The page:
Being single has allowed, and really compelled, me to be more fully myself; to discover who I am and to explore life in all its depth. That exploration hasn’t come in big adventures or great experiences, but rather in learning to be present to each moment. I went from being a married stay-at-home mom to being a single working mom of four, which was a huge jump. I absolutely love the work I do – work I wouldn’t be doing if I would still be married. I am pursuing a career I never would have dreamed of just one year ago. Being single has forced me to walk through hard, hard situations, but in doing so, I have discovered a beauty in life that I couldn’t see before.
It took me a bit to get used to the different rhythm in life singleness brought me, with my kids going to their dad’s every other weekend. The wall of silence that hit me as I kissed them goodbye and shut the door was at times deafening. But I have come to greatly appreciate the time and space that being single gives me. This time and space gives opportunity to grow friendships and connect with others. Whether grabbing a cup of coffee or late night texting, I deeply enjoy the variety of people I’m able to share life with in those moments. That time and space also allows me to nurture my creative side with a notebook full of doodles, an instagram with too many Michigan sky pictures, and hours spent at the piano bringing fun and rest to balance the crazy part of my life.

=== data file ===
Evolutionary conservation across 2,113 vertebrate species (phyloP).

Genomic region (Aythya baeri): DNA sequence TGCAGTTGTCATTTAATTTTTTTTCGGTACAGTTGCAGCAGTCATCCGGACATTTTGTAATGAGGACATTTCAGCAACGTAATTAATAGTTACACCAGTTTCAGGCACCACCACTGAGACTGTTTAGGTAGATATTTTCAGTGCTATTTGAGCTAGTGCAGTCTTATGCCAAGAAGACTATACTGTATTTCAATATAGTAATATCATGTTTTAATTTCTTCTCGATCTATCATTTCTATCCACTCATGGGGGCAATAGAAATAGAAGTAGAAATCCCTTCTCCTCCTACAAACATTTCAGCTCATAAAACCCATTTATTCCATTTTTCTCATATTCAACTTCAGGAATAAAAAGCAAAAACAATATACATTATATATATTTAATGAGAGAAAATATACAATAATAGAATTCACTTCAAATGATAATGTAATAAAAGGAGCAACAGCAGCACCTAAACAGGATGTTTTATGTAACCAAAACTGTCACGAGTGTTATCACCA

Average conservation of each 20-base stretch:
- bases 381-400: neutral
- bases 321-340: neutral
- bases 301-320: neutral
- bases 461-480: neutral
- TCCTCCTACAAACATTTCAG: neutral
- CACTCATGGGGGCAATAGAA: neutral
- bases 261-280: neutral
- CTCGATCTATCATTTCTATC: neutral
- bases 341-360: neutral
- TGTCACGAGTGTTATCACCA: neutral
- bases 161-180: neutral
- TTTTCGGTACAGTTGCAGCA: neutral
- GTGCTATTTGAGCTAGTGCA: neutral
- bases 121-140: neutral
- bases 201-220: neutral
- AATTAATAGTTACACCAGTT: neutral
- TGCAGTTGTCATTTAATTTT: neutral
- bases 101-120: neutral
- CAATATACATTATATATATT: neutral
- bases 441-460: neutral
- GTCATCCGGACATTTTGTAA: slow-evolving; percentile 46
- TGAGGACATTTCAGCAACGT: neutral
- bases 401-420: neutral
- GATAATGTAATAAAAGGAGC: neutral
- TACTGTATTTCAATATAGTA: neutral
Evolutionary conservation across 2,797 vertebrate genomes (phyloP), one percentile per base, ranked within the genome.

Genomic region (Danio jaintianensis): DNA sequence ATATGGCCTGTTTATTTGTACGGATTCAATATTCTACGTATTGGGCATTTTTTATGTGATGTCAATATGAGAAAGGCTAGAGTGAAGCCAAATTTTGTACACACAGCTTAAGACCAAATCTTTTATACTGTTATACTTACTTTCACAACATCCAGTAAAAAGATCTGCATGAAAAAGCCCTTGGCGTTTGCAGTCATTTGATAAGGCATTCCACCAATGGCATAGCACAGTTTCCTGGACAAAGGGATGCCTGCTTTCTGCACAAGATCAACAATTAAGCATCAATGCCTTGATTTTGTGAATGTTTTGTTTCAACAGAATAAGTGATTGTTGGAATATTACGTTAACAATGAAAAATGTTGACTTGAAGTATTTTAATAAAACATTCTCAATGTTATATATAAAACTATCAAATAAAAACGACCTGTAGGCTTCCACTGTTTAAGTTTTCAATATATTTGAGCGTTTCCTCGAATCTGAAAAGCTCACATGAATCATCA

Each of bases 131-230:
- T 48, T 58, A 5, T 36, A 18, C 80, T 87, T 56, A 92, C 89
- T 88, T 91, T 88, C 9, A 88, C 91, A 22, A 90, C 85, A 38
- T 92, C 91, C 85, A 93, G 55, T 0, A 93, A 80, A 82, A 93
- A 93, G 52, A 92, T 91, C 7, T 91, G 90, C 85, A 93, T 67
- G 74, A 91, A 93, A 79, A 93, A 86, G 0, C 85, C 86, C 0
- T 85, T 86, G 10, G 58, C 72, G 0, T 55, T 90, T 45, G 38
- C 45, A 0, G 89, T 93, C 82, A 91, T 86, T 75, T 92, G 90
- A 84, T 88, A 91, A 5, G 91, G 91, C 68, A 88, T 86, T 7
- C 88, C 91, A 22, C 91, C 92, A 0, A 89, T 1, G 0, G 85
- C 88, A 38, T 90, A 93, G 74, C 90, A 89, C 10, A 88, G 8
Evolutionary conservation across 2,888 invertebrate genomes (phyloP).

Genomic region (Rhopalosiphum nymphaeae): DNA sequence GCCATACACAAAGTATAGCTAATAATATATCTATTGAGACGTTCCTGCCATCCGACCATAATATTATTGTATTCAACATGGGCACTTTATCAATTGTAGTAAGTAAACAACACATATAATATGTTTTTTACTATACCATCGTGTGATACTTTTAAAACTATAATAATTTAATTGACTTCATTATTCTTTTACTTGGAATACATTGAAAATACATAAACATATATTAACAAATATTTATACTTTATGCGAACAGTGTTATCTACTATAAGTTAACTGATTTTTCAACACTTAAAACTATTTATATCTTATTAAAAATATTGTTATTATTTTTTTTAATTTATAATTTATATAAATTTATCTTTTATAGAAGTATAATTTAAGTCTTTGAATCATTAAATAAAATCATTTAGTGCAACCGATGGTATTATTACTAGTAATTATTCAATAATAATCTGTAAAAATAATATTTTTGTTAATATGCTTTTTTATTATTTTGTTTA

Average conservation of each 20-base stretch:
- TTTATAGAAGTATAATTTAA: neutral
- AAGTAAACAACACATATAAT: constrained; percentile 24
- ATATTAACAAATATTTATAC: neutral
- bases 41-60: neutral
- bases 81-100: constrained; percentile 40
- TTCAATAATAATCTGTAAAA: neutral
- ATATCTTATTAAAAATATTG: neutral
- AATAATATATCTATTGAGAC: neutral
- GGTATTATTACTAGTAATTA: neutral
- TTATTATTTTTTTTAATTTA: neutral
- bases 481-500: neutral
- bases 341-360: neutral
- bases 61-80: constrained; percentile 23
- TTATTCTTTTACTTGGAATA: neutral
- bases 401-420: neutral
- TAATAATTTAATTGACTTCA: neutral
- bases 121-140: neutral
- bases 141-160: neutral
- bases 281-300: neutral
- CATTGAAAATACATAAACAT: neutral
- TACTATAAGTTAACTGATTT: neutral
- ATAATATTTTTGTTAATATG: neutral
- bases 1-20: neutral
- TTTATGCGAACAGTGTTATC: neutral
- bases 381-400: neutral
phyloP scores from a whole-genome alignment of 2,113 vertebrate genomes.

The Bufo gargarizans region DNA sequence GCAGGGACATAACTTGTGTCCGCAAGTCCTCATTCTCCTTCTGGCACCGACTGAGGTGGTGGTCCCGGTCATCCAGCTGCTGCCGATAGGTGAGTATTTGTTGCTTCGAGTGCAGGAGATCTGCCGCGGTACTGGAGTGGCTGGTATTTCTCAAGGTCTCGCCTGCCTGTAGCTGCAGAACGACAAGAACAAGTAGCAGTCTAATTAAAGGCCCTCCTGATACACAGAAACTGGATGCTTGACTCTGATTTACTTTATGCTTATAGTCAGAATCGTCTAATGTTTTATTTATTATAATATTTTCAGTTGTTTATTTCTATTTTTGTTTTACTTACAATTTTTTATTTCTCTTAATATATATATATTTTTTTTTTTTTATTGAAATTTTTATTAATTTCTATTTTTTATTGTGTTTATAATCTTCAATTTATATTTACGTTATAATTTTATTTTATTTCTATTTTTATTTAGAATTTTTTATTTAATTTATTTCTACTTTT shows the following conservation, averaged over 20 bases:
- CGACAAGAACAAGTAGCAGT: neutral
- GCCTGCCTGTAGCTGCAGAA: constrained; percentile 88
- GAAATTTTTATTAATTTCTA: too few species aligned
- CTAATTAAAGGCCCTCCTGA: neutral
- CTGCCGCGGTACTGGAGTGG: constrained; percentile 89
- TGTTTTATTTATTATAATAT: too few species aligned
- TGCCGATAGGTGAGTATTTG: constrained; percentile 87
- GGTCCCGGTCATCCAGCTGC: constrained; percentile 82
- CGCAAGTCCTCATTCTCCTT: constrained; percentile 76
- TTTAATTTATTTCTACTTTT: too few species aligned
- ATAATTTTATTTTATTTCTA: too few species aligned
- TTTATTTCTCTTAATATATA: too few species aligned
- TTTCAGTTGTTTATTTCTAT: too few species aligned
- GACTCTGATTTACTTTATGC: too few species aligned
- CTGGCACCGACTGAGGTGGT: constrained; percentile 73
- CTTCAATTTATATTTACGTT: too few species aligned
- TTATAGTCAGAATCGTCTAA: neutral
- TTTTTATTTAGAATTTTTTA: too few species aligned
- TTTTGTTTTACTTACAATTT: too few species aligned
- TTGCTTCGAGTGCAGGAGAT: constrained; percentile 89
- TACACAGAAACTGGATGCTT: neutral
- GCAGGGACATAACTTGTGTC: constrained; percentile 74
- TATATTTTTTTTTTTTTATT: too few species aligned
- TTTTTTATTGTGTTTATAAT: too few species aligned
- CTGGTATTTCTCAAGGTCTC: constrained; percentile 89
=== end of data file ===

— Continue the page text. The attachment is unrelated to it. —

Kate is mom to four wonderfully unique kids and friend to some of the best people you'll ever meet. After getting divorced in August of 2014, she began two exciting new jobs - one as a legal administrative assistant and the other as a piano teacher. In her free time, she enjoys exploring faith, mystery and beautiful words, listening to Tiger's baseball games, and engaging in autism and lgbtq advocacy. You can find her on Twitter and on her blog.
I love the freedom it allows. The flexibility. My choices are my own...to a certain extent.
Alisha is a 32 year old Texan who transplanted to Spokane, WA in 2013. Growing up in church in the South, she was expected to marry & make babies, but God had another plan involving singleness and a career in international education bringing her to Gonzaga University. While marriage and family would be a great adventure to embark on, the roller coaster ride of singleness has brought her many joys, tears, and treasures including: travel, the love of red wine, running, food, and Taylor Swift....Did I mention she's still available?